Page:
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Pastor of Griggs in Greenville, SC. I write about the gospel, the church, and the soul. 

Counseling You

Counseling You

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"...In the night also my heart instructs me." - Psalm 16:7

We are our own counselors and we check in for sessions constantly.

No one counsels us more than we counsel ourselves. And, sadly, many times no one counsels us more harshly than we counsel ourselves.

Talking to yourself isn't crazy, it's normal. When you're anxious (or experiencing any emotional/mental difficulty) you begin to counsel yourself and you either help or hurt. Therefore, it's important that we learn some basic counseling skills.

Let's start with empathy and encouragement.

When counseling someone, say your best friend, you listen to their problem and offer them words of empathy and encouragement. "That's awful, I'm so sorry. But you're strong, you'll bounce back."

When counseling ourselves we offer criticism, "This wouldn't happen if I wasn't so weak. I'll never get it right."

Do you see the disconnect? Imagine if you counseled someone else the way you counseled yourself. They'd be left without a stitch of hope. Perhaps that's why you sometimes feel hopeless.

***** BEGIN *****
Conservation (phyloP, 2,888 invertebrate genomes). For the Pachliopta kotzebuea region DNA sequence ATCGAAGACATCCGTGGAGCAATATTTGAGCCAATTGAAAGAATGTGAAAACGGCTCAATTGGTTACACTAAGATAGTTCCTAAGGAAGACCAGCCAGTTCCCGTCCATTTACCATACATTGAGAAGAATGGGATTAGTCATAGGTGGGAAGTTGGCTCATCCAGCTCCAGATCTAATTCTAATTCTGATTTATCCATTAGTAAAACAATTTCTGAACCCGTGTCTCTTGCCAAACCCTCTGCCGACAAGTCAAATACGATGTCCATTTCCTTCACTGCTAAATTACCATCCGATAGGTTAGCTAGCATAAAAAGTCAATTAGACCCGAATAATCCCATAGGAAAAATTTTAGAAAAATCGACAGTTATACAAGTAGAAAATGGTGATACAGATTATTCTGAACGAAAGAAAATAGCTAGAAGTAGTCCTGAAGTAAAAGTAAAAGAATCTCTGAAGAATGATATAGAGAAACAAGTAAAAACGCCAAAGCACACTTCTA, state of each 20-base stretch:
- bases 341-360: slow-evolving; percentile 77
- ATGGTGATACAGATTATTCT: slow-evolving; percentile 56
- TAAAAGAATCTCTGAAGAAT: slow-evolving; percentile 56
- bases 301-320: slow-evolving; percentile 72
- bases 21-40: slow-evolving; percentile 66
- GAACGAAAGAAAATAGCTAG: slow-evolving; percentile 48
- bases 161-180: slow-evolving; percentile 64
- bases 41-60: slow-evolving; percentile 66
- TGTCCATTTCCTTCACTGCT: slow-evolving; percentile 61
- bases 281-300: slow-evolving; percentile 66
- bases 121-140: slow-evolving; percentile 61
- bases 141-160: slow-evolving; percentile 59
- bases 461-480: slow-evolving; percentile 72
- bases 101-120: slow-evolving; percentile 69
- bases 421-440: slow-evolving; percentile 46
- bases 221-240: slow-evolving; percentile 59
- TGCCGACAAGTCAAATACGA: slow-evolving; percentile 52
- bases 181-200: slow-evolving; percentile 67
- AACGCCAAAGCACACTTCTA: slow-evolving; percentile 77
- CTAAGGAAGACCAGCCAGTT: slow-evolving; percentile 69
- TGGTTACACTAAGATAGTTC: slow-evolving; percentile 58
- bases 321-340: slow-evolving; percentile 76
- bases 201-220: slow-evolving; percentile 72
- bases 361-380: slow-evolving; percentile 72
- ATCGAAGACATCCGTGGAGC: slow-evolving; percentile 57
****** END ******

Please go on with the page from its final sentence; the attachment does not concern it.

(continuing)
One of the most repeatable phrases in the Bible is, "Love your neighbor as you love yourself." Moses, Jesus, Paul, and James all give us this commandment.

If you read in between the lines what are all of them assuming? That you love yourself, and that there's nothing wrong with that.

Some of us are loving our neighbor better than ourselves. We're kind to them when they're worried or hurting, but not to ourselves when we're worried or hurting. So in order to fully obey this verse we almost need to obey it in reverse and love ourselves like we love our neighbor.

Talk to yourself as you would a friend or a family member. Show yourself some empathy and encouragement. Be gracious and merciful and forgiving inwardly as well as outwardly. Be a helpful counselor to your own soul, as it is your number one client.

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